ccording to statistics by Curable Blindness, there are an estimated 15 million blind people in India with an additional 52 million who are visually impaired. With the aim to make life easier for them, a team of three Young India Fellows, Jatin Sharma, Tushar Chugh and Rolly Seth are working on developing a haptic belt to aid the visually impaired through motion sensors. The three are working on this project as part of the Experiential Learning Module at Young India Fellowship Programme, under the tutelage and mentorship of Prof. Rahul Magharam, Director mLAB, University of Pennsylvania's School of Engineering and Applied Science.
"The life of a blind person is often taken for granted and the only navigation help available to them is the walking stick. The stick, while effective, has limited reach and often does not detect obstacles above ground," says Seth. "That's how we came up with viSparsh – a tech-packed device that is affordable for an average Indian and easy to use. We strongly believe that technology must be complemented with user-based feedback with extensive evaluation and field tests."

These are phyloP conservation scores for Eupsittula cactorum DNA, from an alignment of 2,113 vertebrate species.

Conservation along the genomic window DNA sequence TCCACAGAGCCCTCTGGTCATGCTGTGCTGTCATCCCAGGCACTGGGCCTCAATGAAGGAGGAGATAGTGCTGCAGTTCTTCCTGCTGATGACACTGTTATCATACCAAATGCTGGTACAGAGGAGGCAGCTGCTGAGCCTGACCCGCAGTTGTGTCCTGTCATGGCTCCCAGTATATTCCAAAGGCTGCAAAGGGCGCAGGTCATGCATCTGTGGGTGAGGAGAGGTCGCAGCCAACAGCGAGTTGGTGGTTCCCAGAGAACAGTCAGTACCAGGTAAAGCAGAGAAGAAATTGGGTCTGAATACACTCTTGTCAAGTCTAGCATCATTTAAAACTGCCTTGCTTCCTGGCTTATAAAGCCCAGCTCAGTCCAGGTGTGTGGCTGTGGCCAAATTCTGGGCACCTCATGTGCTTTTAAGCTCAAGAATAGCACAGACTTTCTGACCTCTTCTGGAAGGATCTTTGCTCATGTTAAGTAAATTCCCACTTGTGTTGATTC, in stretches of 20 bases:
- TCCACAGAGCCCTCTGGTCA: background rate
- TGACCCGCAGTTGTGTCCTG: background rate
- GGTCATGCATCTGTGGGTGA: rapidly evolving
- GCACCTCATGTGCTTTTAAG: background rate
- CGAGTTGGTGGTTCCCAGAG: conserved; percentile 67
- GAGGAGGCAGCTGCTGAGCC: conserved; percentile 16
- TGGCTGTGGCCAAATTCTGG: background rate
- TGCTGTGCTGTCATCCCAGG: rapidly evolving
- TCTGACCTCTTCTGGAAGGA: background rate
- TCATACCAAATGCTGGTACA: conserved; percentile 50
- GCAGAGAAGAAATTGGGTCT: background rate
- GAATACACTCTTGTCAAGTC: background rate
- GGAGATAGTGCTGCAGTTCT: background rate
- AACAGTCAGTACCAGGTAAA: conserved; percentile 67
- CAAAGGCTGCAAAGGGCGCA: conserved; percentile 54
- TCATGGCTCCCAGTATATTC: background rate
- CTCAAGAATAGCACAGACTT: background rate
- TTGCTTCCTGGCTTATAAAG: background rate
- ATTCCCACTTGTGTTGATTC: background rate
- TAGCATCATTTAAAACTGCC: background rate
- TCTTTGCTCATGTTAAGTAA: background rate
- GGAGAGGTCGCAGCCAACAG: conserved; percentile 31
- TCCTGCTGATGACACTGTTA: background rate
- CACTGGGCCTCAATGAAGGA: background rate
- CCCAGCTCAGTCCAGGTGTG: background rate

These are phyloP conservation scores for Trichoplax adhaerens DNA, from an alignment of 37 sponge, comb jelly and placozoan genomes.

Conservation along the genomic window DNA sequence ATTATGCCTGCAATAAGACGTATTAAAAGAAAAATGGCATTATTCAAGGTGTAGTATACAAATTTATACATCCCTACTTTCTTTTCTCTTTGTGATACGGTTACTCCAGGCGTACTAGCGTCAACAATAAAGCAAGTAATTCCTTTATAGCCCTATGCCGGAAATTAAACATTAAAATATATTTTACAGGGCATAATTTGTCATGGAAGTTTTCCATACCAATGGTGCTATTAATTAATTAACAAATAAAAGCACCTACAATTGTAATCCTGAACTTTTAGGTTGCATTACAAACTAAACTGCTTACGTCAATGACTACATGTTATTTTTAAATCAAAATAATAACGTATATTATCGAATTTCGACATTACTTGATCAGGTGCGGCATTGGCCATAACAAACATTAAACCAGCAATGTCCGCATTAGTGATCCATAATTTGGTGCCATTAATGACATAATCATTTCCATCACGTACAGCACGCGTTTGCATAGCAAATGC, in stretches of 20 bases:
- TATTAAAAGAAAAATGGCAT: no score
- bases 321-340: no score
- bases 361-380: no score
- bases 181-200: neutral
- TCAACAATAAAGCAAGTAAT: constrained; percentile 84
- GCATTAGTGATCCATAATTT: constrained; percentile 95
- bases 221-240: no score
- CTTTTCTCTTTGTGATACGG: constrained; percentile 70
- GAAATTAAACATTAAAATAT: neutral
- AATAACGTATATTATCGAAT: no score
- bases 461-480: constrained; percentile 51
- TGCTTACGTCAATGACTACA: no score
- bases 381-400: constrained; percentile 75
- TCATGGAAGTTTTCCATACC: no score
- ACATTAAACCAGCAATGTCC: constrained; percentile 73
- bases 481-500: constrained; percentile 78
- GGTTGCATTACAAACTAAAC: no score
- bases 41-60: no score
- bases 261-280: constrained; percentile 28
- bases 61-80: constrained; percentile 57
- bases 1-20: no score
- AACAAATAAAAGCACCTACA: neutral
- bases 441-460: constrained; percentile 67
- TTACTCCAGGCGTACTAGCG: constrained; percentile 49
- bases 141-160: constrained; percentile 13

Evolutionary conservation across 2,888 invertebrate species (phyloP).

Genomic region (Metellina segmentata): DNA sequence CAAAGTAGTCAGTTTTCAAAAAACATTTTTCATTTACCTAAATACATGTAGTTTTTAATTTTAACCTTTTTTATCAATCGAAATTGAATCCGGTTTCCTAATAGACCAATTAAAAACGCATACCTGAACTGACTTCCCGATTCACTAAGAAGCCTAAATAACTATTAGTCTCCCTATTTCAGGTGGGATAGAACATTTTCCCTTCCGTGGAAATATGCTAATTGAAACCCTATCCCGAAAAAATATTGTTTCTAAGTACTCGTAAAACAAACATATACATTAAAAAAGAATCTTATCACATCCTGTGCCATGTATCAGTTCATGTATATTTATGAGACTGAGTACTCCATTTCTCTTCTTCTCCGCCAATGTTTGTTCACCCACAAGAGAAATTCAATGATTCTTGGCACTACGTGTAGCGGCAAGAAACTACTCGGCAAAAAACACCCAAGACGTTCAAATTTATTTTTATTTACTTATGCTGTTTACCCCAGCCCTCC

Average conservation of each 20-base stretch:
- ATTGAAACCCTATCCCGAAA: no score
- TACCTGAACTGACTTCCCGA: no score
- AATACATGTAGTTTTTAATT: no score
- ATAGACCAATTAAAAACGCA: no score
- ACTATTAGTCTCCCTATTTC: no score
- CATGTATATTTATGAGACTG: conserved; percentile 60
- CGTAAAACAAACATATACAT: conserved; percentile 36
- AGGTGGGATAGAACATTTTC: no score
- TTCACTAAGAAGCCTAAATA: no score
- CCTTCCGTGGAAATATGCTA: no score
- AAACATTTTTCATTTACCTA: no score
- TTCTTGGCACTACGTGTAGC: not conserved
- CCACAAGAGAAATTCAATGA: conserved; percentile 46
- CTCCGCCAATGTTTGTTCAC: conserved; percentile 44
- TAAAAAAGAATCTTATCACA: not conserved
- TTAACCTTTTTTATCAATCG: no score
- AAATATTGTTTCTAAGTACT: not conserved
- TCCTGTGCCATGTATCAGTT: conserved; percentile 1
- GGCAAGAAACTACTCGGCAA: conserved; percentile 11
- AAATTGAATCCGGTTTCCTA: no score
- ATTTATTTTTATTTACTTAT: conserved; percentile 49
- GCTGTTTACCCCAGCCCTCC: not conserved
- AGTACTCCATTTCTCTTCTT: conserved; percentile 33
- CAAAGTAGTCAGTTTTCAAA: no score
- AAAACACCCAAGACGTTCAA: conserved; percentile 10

A combination of vision (vis) and touch (sparsh), the device is essentially a waist belt. It is programmed to detect obstacles in the user's path and generate signals in the form of vibrations indicating its location. These signals help the users form a virtual image of the obstacle and help him/her to divert their path. The intensity of the vibrations change based on the distance from the obstacle.
The device uses the same technology employed by Microsoft's Kinect, a motion sensing input device (to detect obstacles) used in the Xbox 360 video game console. "Just like Xbox, the belt also employs a single board computer as the processing unit to map obstacles and the vibration motors alert the user about the obstacle. With hands-free and audio-free touch feedback along the waist, the belt provides rapid and effective response without overloading the faculties of the wearer," explains Chugh.
After making the sample belt in the first stage, it is now being evaluated and tested for usability in different work and real-world environments. The team now plans to deploy more units with more compact on-board electronics. The project, currently in its second stage, is being tested with blind users. The team has undertaken several electronics hardware and software modifications to improve battery life, feedback actuators and usability.
"After the Phase-1 of the project, we now need to conduct several experiments in various configurations and with different materials. Accordingly, algorithmic changes will be made. Efforts need to be channelised towards the power and size of the belt too. The off-the-shelf components must be replaced by a dedicated hardware which would make the belt wearable. Overall, we aim to make this prototype a viable product so that it can help the target mass," says Sharma.